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Protected springs technology provides environmental relief in Ethiopia

25 April, 2024 | Anna Self
Categories: Carbon Offsetting, Case Study, Climate Change, CO2balance, Ethiopia, Safe Water

More than 2 billion people around the world don’t have access to clean drinking water and roughly half of the world’s population is experiencing severe water scarcity for at least part of the year. Waterborne diseases and increasing deforestation (for timber needed to boil unsafe water) are development concerns in many countries. Natural springs are an important and naturally occurring source of clean water for many people living in rural areas, however they can easily become polluted and therefore need to be protected.

Using technology to protect springs can make clean water accessible to more people. CO2balance works with in-country partners Vita on the rehabilitation of protected springs in Ethiopia where more than 60 million people lack access to clean drinking water. There projects are located in the SNNPR where 9 protected springs support more than 1300 households and in the northern region of Amhara, where 32 protected springs support almost 3000 households.

CO2balance and Vita have rehabilitated 41 springs for over 4000 households in Ethiopia!

Protected springs: technology rooted in nature

Once a suitable site has been chosen where a spring or aquifer is located, several stages of protection can be implemented to improve the quality of water. First, the area around the eye of the spring is excavated the area is lined with small stones. This helps with filtration and creates a natural reservoir behind a newly built retaining wall. On top of the layer of stones, a layer of clay or plastic sheeting is added which acts as the main source of protection preventing water from the surface from contaminating the eye of the spring. Chlorine dispensers can also be fitted to provide an extra level of protection. A pipe is fed through the retaining wall and then gravity is used to pipe water to local stakeholders. The pipes can be extended to bring the point of water to a more convenient location if necessary.

An infographic of a protected spring showing a cross section of a water source with a wall and delivery spout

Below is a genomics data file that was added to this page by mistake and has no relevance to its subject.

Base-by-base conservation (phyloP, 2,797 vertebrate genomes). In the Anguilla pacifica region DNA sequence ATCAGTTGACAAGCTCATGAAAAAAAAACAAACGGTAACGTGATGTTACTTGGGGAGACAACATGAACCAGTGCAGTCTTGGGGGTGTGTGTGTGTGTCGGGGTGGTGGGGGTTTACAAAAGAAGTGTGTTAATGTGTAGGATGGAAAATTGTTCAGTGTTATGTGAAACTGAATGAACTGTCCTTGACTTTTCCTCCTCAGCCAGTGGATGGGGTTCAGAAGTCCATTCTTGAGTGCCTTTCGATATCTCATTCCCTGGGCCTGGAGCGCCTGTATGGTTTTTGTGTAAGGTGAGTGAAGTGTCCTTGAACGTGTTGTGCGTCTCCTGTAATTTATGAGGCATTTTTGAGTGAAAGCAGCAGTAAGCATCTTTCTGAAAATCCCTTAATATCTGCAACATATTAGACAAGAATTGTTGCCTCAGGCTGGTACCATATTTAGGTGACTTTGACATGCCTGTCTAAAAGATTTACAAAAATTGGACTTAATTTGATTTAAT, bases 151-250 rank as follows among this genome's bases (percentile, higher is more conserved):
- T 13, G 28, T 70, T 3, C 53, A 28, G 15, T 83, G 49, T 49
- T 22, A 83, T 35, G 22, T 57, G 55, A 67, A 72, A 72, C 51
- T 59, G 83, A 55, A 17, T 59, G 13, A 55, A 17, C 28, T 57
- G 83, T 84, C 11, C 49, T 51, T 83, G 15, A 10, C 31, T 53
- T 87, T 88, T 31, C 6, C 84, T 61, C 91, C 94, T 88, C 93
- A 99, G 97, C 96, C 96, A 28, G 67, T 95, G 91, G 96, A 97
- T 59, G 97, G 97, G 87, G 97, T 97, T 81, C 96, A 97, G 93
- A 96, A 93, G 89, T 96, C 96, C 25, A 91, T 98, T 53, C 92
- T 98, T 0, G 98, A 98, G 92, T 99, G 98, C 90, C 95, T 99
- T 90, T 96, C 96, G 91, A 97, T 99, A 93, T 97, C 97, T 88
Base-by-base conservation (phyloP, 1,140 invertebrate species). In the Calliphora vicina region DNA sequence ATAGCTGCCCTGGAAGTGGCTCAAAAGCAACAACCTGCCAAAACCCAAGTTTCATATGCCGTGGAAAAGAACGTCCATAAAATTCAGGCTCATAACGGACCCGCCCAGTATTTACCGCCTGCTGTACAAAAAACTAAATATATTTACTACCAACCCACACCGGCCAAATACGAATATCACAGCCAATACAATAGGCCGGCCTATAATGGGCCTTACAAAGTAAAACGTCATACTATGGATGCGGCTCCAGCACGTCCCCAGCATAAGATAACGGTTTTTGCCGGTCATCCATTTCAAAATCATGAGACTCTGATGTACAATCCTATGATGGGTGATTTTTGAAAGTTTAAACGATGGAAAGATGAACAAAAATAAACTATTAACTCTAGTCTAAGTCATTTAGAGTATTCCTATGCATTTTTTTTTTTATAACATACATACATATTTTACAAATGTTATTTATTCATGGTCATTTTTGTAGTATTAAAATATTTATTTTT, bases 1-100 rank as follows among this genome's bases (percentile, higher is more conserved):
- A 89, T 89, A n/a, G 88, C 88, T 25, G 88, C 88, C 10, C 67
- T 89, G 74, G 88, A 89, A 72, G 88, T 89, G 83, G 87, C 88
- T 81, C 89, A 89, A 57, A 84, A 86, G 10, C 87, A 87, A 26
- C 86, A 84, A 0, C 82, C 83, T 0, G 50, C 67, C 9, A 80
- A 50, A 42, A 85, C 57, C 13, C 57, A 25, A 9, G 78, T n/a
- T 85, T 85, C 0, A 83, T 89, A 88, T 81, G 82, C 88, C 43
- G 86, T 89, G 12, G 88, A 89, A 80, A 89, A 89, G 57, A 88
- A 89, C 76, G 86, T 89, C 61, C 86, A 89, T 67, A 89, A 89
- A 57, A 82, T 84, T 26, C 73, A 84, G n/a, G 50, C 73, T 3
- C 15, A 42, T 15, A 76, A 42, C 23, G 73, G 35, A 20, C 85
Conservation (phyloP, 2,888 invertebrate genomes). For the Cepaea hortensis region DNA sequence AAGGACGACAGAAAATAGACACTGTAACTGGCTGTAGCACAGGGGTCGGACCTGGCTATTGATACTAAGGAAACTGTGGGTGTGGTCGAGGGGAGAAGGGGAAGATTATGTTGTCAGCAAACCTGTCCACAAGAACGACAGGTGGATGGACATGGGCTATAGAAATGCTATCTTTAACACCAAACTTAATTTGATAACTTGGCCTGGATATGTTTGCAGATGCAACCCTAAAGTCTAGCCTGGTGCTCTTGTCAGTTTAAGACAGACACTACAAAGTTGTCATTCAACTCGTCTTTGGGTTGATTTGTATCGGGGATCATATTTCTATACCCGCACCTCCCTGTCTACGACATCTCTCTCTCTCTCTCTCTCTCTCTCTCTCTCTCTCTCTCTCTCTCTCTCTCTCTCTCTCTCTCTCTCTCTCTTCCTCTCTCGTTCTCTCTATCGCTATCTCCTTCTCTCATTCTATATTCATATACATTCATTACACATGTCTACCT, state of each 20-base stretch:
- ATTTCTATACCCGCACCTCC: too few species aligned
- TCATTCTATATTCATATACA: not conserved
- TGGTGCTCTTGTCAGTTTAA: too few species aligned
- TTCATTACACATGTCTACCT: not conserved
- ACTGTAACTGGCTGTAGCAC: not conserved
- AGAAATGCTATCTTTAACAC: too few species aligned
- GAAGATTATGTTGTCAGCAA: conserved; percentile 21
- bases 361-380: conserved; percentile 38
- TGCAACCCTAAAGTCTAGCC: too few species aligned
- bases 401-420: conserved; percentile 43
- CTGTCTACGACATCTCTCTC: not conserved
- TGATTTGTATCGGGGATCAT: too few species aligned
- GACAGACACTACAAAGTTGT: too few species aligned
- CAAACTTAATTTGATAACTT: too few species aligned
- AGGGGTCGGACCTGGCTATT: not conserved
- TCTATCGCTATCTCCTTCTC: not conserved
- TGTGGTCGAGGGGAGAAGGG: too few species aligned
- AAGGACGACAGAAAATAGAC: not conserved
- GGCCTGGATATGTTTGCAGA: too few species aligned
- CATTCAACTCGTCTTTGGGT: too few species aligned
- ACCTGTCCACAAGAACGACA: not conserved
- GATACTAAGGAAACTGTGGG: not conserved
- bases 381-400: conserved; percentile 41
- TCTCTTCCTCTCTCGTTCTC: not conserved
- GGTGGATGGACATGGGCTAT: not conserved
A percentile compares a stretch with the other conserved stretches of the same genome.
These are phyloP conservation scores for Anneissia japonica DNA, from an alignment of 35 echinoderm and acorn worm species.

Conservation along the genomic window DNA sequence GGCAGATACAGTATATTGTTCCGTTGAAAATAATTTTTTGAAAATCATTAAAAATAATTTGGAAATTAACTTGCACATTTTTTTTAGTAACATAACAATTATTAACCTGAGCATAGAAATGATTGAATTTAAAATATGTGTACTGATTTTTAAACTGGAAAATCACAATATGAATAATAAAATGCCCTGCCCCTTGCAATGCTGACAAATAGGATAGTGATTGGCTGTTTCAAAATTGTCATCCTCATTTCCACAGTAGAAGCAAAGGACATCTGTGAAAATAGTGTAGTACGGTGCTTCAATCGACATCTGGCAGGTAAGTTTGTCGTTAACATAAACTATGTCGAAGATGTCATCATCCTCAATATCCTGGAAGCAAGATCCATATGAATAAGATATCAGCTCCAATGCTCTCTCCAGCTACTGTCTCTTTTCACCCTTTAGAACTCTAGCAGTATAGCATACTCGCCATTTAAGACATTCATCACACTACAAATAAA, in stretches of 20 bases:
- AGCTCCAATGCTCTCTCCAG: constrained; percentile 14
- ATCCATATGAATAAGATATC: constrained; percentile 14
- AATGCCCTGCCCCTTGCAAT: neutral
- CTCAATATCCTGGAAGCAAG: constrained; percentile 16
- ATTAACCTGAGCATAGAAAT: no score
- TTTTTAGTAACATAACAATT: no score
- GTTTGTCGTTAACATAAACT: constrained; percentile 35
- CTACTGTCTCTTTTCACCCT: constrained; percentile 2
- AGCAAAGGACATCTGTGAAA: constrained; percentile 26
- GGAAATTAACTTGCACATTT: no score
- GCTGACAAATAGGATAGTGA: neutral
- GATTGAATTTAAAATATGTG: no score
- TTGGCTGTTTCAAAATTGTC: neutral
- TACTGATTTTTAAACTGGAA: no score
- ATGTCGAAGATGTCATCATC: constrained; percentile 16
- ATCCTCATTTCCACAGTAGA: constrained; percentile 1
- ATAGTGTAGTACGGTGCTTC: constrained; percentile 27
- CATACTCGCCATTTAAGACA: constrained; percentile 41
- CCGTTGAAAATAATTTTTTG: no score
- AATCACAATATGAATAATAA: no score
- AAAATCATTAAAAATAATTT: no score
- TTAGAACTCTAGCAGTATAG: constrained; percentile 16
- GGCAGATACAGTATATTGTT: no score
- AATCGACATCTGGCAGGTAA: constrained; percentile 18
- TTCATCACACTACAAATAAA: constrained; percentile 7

WaterAid, 2021

Protected springs are popular for a few reasons. The technical skills needed to build protected springs are minimal and materials are commonly available meaning protected springs are one of the cheapest methods of providing water access. However, excavation of the eye of the spring does require care and experience. Communities can therefore use protected springs with minimal consultation or expertise. Protected springs can also be expanded by adding a water tank to provide larger yields of water to users. However, water levels in natural springs can change seasonally and protected springs remain vulnerable to extreme changes in rainfall especially in times of drought.

To prevent contamination of the spring, activities should be limited around it. Livestock watering, bathing, and laundry should take place downstream of the spring which as well as protecting the spring makes access easier by reducing journey times. However, because they are located on hillsides, access is not the easiest for those with mobility issues. There can also be land ownership issues which need to be considered and springs are normally only suitable for small communities.

CO2Balance and Vita work to rehabilitate Protected Springs which have fallen into disrepair, that have become contaminated, or that need to be made bigger in size due to increasing demand for water. First the eligible spring is identified for repair, enhancement, or expansion, building materials are identified and sourced, and a skilled local artisan is employed to lead the rehabilitation.

“Accessing Pure Water Means A Relief For Our Environment”

A woman fills up her container from a protected spring
Spring user Kasalem Nega now has access to safe drinking water

Kasalem Nega is a user of one of the springs Vita has rehabilitated in Shema matebit. She said “collection of fire wood for water boiling was…another burden for us. Thanks to you, Vita, nowadays we are getting pure water as we did get before… Now onwards, we shall not go nearby bush to collect fire wood for boiling purpose and our environment will get relief.”